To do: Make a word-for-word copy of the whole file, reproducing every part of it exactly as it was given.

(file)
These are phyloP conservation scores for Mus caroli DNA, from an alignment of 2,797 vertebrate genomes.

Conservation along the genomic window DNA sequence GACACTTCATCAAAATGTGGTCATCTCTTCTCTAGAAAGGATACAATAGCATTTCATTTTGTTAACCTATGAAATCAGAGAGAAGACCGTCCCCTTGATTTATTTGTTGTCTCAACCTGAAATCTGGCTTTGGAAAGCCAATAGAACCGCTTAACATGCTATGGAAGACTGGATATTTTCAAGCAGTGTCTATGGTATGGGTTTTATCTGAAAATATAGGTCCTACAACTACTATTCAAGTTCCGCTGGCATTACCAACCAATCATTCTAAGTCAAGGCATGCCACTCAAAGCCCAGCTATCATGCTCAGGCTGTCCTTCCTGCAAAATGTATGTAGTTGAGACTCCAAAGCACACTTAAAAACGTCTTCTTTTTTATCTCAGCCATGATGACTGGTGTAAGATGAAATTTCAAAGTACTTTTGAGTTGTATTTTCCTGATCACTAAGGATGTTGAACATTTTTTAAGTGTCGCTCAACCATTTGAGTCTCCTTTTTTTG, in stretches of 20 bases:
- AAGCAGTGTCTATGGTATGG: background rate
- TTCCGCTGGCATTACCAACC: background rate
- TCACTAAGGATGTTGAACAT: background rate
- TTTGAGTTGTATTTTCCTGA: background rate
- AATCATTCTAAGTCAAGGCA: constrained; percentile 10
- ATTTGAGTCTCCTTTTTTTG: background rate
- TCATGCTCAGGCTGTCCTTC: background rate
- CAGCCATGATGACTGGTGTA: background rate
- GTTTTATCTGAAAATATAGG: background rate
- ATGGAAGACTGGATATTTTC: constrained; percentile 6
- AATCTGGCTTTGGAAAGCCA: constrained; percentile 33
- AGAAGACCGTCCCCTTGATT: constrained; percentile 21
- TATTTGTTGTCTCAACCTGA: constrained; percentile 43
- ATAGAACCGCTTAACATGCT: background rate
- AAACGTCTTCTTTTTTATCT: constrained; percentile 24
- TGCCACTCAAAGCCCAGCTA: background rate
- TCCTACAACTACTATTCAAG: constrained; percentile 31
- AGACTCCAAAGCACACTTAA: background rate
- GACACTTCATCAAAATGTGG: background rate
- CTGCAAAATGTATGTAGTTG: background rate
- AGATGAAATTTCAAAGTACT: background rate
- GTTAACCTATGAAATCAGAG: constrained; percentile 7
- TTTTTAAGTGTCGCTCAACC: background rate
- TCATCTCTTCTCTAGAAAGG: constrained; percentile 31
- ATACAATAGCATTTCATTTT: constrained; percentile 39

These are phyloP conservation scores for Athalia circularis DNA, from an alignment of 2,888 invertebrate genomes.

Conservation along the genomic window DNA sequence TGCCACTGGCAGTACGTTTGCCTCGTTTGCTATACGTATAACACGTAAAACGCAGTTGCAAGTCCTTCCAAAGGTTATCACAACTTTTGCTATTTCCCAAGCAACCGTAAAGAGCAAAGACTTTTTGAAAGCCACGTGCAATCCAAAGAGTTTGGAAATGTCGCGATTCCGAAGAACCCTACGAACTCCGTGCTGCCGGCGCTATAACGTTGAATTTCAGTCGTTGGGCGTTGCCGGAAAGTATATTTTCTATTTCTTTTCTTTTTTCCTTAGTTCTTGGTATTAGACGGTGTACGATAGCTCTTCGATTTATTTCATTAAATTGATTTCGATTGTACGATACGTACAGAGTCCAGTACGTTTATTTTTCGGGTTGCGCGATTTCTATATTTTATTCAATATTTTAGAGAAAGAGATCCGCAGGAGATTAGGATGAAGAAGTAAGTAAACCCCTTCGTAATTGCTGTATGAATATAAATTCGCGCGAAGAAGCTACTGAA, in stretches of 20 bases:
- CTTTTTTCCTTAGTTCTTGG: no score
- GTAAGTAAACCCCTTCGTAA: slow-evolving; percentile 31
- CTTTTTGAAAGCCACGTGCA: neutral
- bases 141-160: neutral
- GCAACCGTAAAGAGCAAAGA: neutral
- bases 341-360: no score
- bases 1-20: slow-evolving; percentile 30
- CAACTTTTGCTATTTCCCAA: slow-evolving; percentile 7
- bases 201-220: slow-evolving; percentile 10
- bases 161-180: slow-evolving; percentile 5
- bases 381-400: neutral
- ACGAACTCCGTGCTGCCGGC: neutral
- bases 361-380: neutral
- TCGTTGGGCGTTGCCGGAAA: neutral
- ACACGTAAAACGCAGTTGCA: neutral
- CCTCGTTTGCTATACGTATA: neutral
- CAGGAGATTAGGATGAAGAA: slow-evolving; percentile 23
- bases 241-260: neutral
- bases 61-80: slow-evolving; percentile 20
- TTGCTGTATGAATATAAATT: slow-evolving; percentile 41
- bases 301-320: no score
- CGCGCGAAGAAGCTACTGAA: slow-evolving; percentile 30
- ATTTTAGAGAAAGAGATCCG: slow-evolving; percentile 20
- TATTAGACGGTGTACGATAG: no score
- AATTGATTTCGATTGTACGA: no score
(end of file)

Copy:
These are phyloP conservation scores for Mus caroli DNA, from an alignment of 2,797 vertebrate genomes.

Conservation along the genomic window DNA sequence GACACTTCATCAAAATGTGGTCATCTCTTCTCTAGAAAGGATACAATAGCATTTCATTTTGTTAACCTATGAAATCAGAGAGAAGACCGTCCCCTTGATTTATTTGTTGTCTCAACCTGAAATCTGGCTTTGGAAAGCCAATAGAACCGCTTAACATGCTATGGAAGACTGGATATTTTCAAGCAGTGTCTATGGTATGGGTTTTATCTGAAAATATAGGTCCTACAACTACTATTCAAGTTCCGCTGGCATTACCAACCAATCATTCTAAGTCAAGGCATGCCACTCAAAGCCCAGCTATCATGCTCAGGCTGTCCTTCCTGCAAAATGTATGTAGTTGAGACTCCAAAGCACACTTAAAAACGTCTTCTTTTTTATCTCAGCCATGATGACTGGTGTAAGATGAAATTTCAAAGTACTTTTGAGTTGTATTTTCCTGATCACTAAGGATGTTGAACATTTTTTAAGTGTCGCTCAACCATTTGAGTCTCCTTTTTTTG, in stretches of 20 bases:
- AAGCAGTGTCTATGGTATGG: background rate
- TTCCGCTGGCATTACCAACC: background rate
- TCACTAAGGATGTTGAACAT: background rate
- TTTGAGTTGTATTTTCCTGA: background rate
- AATCATTCTAAGTCAAGGCA: constrained; percentile 10
- ATTTGAGTCTCCTTTTTTTG: background rate
- TCATGCTCAGGCTGTCCTTC: background rate
- CAGCCATGATGACTGGTGTA: background rate
- GTTTTATCTGAAAATATAGG: background rate
- ATGGAAGACTGGATATTTTC: constrained; percentile 6
- AATCTGGCTTTGGAAAGCCA: constrained; percentile 33
- AGAAGACCGTCCCCTTGATT: constrained; percentile 21
- TATTTGTTGTCTCAACCTGA: constrained; percentile 43
- ATAGAACCGCTTAACATGCT: background rate
- AAACGTCTTCTTTTTTATCT: constrained; percentile 24
- TGCCACTCAAAGCCCAGCTA: background rate
- TCCTACAACTACTATTCAAG: constrained; percentile 31
- AGACTCCAAAGCACACTTAA: background rate
- GACACTTCATCAAAATGTGG: background rate
- CTGCAAAATGTATGTAGTTG: background rate
- AGATGAAATTTCAAAGTACT: background rate
- GTTAACCTATGAAATCAGAG: constrained; percentile 7
- TTTTTAAGTGTCGCTCAACC: background rate
- TCATCTCTTCTCTAGAAAGG: constrained; percentile 31
- ATACAATAGCATTTCATTTT: constrained; percentile 39

These are phyloP conservation scores for Athalia circularis DNA, from an alignment of 2,888 invertebrate genomes.

Conservation along the genomic window DNA sequence TGCCACTGGCAGTACGTTTGCCTCGTTTGCTATACGTATAACACGTAAAACGCAGTTGCAAGTCCTTCCAAAGGTTATCACAACTTTTGCTATTTCCCAAGCAACCGTAAAGAGCAAAGACTTTTTGAAAGCCACGTGCAATCCAAAGAGTTTGGAAATGTCGCGATTCCGAAGAACCCTACGAACTCCGTGCTGCCGGCGCTATAACGTTGAATTTCAGTCGTTGGGCGTTGCCGGAAAGTATATTTTCTATTTCTTTTCTTTTTTCCTTAGTTCTTGGTATTAGACGGTGTACGATAGCTCTTCGATTTATTTCATTAAATTGATTTCGATTGTACGATACGTACAGAGTCCAGTACGTTTATTTTTCGGGTTGCGCGATTTCTATATTTTATTCAATATTTTAGAGAAAGAGATCCGCAGGAGATTAGGATGAAGAAGTAAGTAAACCCCTTCGTAATTGCTGTATGAATATAAATTCGCGCGAAGAAGCTACTGAA, in stretches of 20 bases:
- CTTTTTTCCTTAGTTCTTGG: no score
- GTAAGTAAACCCCTTCGTAA: slow-evolving; percentile 31
- CTTTTTGAAAGCCACGTGCA: neutral
- bases 141-160: neutral
- GCAACCGTAAAGAGCAAAGA: neutral
- bases 341-360: no score
- bases 1-20: slow-evolving; percentile 30
- CAACTTTTGCTATTTCCCAA: slow-evolving; percentile 7
- bases 201-220: slow-evolving; percentile 10
- bases 161-180: slow-evolving; percentile 5
- bases 381-400: neutral
- ACGAACTCCGTGCTGCCGGC: neutral
- bases 361-380: neutral
- TCGTTGGGCGTTGCCGGAAA: neutral
- ACACGTAAAACGCAGTTGCA: neutral
- CCTCGTTTGCTATACGTATA: neutral
- CAGGAGATTAGGATGAAGAA: slow-evolving; percentile 23
- bases 241-260: neutral
- bases 61-80: slow-evolving; percentile 20
- TTGCTGTATGAATATAAATT: slow-evolving; percentile 41
- bases 301-320: no score
- CGCGCGAAGAAGCTACTGAA: slow-evolving; percentile 30
- ATTTTAGAGAAAGAGATCCG: slow-evolving; percentile 20
- TATTAGACGGTGTACGATAG: no score
- AATTGATTTCGATTGTACGA: no score